Interview with Samrat Founder Yog Kapoor
by Benjamin Freeland
It has been a long, circuitous and highly eventful route to the top for maverick restauranteur Yog Kapoor, founder and proprietor of the pioneering Tokyo Indian restaurant franchise Samrat. A now-longtime fixture in Tokyo’s gastronomic scene, the congenial Peshawar-born entrepreneur and former Bollywood film director first set foot in the city as an assistant film director, assigned to a film project about an Indian doctor in post-A Bomb Hiroshima who falls in love with a woman suffering from radiation poisoning (the 1966 Aman, directed by Mohan Kumar). His two-month stint in Japan saw him fall in love with a Japanese woman, who he married soon afterwards in Bombay. After two years of life in the Indian entertainment capital’s posh Bandra Pali Hill enclave, the couple returned to Tokyo, establishing themselves in the garment import business before Kapoor launched the first Samrat restaurant in Shibuya in 1980, which he followed with the then-revolutionary concept of the low-cost push-button curry house, which he pioneered in 2000.
Thirty-seven years in Japan and over a quarter of a century in the restaurant business have done nothing to dull his enthusiasm for his old métier. “Movies are my life, and this is my movie screen,” exclaims Kapoor, gesturing to the lush, Rajasthani-inspired décor of his flagship Shinjuku restaurant and the live musicians animating the place. “However, even when I was a movie director, I dreamed of opening a restaurant.” Considering his background, it is indeed fitting that his latest and grandest statement has been to merge his love of song and dance with his love of fine food in the form of his new “Music and Dining” performance series, featuring Wednesday through Saturday world music and dance shows at his Shinjuku restaurant, which he inaugurated two years ago. “Dining and music—this is my great act,” declares Kapoor, beaming from ear to ear.
After nearly three decades, Kapoor’s Samrat (“emperor” in Hindi) franchise now counts fifteen restaurant s in the Tokyo area, operating under the aegis of Kapoor’s import-export fi rm, Sunita Trading Co., Ltd. (named after his wife Atsuko’s Indian name) which, among other things, provides his restaurants with a steady supply of Indian spices and other ingredients. The Samrat franchise expanded quickly during its fi rst decade, with five restaurants by the end of the 1980s, offering high-quality Indian curry at affordable prices. The timing of the chain’s expansion, Kapoor explains, could hardly have been more fortuitous, as the bursting of the Bubble Economy created a surge in demand for inexpensive eats, and the popularity of his mini curry house in Shibuya proved to be nothing short of astonishing. “Now there are thousands of curry houses in Japan, even in the villages,” says Kapoor. “We started that.” A decade later, the ever-restless restauranteur saw the need for a new challenge, and he settled on the idea of mixing world music with fine dining. Selling people on the idea, however, proved to be a challenge at first. “I called many Japanese musicians and they told me it wouldn’t work.” Nevertheless, Kapoor’s vision began to take shape upon crossing paths with a vocalist known as Diva Noriko, whose dynamic Latin jazz quartet he contracted for a year’s run at his restaurant in Hiroo. While the marriage of Masala and Mambo might seem odd to some, the feedback it has generated, Kapoor insists, has been uniformly positive, and two years after its launch, the now Shinjuku-based performance series features an extensive array of superb performers, including bellydance, contemporary and classical Indian music, Arabian and Romany (Gypsy) music, Argentinean tango, marimba music and, of course, Diva Noriko’s Latin band. Since the outset, Kapoor has insisted on keeping his music nights accessible and affordable. “We have expensive musicians here, but we have no music charge,” he emphasizes. “I want lots of people to come. If you charge too much, people don’t come.”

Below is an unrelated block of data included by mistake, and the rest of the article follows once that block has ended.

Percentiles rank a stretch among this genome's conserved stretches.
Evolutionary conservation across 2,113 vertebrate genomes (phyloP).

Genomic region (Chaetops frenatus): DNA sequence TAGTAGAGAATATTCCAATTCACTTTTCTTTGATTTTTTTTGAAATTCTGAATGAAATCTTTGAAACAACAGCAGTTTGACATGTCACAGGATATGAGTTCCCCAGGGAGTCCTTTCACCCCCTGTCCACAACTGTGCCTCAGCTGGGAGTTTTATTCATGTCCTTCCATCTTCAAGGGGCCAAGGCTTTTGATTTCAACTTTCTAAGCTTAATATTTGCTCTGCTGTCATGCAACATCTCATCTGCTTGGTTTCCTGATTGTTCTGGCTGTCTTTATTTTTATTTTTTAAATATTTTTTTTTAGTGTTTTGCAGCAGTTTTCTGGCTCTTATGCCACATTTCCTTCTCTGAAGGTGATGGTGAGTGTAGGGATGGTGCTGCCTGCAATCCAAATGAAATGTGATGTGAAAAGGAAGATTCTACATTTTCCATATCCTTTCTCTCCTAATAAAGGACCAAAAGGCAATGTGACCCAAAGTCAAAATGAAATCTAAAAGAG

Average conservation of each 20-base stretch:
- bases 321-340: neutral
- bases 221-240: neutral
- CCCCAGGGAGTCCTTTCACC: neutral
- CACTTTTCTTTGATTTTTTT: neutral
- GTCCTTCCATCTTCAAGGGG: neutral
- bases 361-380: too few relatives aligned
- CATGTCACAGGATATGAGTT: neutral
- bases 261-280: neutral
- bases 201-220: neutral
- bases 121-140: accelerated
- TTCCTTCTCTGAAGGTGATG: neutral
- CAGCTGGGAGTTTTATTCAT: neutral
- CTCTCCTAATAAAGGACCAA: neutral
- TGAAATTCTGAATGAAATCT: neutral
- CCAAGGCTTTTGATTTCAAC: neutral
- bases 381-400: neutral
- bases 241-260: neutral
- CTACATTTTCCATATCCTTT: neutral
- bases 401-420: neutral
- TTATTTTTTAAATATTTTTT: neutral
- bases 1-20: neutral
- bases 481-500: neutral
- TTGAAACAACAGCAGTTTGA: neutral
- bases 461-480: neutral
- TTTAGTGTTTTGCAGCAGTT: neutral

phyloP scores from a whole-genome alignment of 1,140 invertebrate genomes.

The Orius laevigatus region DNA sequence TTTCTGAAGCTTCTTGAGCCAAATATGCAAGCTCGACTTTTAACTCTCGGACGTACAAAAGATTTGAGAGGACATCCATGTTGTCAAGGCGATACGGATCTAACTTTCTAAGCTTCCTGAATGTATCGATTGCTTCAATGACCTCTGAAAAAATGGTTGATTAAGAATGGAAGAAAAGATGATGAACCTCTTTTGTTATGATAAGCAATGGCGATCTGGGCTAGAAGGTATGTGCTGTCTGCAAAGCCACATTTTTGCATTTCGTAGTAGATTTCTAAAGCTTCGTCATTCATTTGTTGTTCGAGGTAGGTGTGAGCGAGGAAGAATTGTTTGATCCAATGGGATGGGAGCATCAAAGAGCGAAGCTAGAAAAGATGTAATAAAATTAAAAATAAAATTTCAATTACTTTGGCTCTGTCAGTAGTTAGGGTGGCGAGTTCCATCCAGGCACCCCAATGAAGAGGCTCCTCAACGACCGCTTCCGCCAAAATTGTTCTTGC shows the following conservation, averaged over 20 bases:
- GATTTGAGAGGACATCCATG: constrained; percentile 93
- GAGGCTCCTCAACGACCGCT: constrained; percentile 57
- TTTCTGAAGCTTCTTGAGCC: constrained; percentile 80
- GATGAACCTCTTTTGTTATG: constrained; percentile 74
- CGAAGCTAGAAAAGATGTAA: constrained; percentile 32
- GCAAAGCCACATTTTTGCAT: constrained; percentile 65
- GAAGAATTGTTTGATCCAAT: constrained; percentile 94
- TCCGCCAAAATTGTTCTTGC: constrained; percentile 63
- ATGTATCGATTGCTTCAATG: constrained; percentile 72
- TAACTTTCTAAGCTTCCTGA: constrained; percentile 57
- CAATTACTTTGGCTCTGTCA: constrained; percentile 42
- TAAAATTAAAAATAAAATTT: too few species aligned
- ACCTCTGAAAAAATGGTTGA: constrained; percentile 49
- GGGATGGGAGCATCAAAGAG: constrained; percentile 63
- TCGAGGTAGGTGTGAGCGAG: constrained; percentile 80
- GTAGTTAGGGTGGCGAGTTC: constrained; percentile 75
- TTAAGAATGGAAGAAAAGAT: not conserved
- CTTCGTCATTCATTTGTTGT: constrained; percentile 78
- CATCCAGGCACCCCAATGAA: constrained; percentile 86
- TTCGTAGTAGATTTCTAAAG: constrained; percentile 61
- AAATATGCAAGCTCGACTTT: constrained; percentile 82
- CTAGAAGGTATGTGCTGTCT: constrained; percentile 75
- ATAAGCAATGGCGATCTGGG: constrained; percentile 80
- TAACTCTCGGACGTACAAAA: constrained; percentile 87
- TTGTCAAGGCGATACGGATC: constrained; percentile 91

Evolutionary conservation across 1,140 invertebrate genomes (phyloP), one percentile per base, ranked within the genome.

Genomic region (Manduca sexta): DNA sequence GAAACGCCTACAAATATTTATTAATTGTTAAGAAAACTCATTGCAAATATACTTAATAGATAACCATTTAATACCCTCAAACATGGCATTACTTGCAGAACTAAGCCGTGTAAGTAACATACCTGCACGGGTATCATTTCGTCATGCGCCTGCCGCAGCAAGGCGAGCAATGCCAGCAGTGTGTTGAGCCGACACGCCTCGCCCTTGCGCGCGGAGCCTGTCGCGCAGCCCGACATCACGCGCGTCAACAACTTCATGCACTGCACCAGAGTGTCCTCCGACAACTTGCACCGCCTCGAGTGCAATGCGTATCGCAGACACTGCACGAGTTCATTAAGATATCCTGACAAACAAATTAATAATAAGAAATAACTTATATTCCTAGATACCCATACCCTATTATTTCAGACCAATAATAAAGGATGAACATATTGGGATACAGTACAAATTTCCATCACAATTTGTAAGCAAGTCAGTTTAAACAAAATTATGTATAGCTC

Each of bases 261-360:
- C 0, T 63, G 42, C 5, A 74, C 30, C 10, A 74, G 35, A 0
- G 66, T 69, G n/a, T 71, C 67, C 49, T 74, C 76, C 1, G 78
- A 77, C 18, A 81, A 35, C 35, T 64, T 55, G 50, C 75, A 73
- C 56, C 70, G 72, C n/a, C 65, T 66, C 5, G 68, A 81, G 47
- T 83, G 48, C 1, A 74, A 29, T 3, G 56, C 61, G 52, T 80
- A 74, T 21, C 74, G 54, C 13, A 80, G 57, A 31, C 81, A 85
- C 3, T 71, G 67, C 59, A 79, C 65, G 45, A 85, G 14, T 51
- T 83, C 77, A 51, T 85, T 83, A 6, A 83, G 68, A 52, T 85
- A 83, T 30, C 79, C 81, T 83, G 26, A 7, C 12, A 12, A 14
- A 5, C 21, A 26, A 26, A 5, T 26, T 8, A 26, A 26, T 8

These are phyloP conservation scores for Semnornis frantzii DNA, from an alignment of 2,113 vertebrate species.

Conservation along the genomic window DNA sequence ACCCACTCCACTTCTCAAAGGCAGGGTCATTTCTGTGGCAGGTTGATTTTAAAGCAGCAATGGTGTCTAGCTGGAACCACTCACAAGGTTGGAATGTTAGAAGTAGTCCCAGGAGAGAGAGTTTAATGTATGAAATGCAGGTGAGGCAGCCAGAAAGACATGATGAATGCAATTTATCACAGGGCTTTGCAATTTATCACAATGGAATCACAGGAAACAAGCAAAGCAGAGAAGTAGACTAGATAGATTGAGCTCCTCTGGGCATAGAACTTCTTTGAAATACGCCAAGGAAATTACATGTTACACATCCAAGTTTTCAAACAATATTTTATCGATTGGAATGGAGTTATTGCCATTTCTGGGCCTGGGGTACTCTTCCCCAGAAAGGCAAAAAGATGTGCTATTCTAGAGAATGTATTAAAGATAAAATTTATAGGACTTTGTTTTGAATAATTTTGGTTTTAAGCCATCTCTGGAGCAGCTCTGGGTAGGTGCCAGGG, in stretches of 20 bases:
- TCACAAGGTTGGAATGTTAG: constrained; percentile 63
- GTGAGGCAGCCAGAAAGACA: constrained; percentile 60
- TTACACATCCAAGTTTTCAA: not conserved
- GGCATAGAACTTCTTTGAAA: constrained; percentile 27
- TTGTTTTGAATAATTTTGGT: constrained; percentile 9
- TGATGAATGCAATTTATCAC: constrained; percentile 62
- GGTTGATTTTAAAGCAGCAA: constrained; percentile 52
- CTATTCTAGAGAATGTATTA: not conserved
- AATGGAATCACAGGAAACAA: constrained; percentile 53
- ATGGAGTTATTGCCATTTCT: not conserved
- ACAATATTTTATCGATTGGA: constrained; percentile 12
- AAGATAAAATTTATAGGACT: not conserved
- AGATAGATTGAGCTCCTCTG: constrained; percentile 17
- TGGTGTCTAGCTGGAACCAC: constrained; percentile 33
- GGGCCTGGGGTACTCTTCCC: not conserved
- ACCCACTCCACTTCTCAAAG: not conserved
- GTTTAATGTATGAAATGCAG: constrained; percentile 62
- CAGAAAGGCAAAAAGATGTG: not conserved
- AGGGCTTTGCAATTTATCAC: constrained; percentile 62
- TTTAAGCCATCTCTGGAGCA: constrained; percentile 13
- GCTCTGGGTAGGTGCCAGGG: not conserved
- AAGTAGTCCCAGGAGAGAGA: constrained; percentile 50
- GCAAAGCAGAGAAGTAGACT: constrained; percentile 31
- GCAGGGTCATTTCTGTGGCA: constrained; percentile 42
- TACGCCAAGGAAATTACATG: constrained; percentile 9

Ultimately, though, Samrat is about the food, and on that score Kapoor’s outfit continues to set the standard, offering its own brand of rich, mouth-watering Mughlai-style north Indian cuisine at affordable prices in lush, colorful surroundings. When it comes to quality ingredients, Kapoor is fastidious. “We buy our produce fresh at the market every day,” he says proudly. His formula clearly works, as Samrat continues to be Tokyo’s most recognized name in the Indian food business, with restaurants throughout the city attracting a cosmopolitan clientele drawn from all quarters, most notably from the city’s increasingly visible Indian community. The rapid expansion of this community, Kapoor notes, has generated considerable interest in Indian culture, and a much more nuanced view of his native country among the Japanese. “When I fi rst came, all people knew about India was curry and elephants. But ever since the [Indian] IT people started coming, people have come to know about [our culture].” With a long and eventful career under his belt, Tokyo’s crown prince of curry shows no signs of slowing down. “A lot of people ask me when I am going to retire,” he segues, with a chuckle. “I want to die on duty. I don’t think of this as a job. This is my hobby. I love it!” With his music and dining project now in full swing, Kapoor’s eventful career has indeed come full circle, and given the buzz that his latest project has thus far generated, coupled with his restaurants’ longstanding reputation for superb food, the man’s longstanding labor of love promises decades more joie de vivre still to come.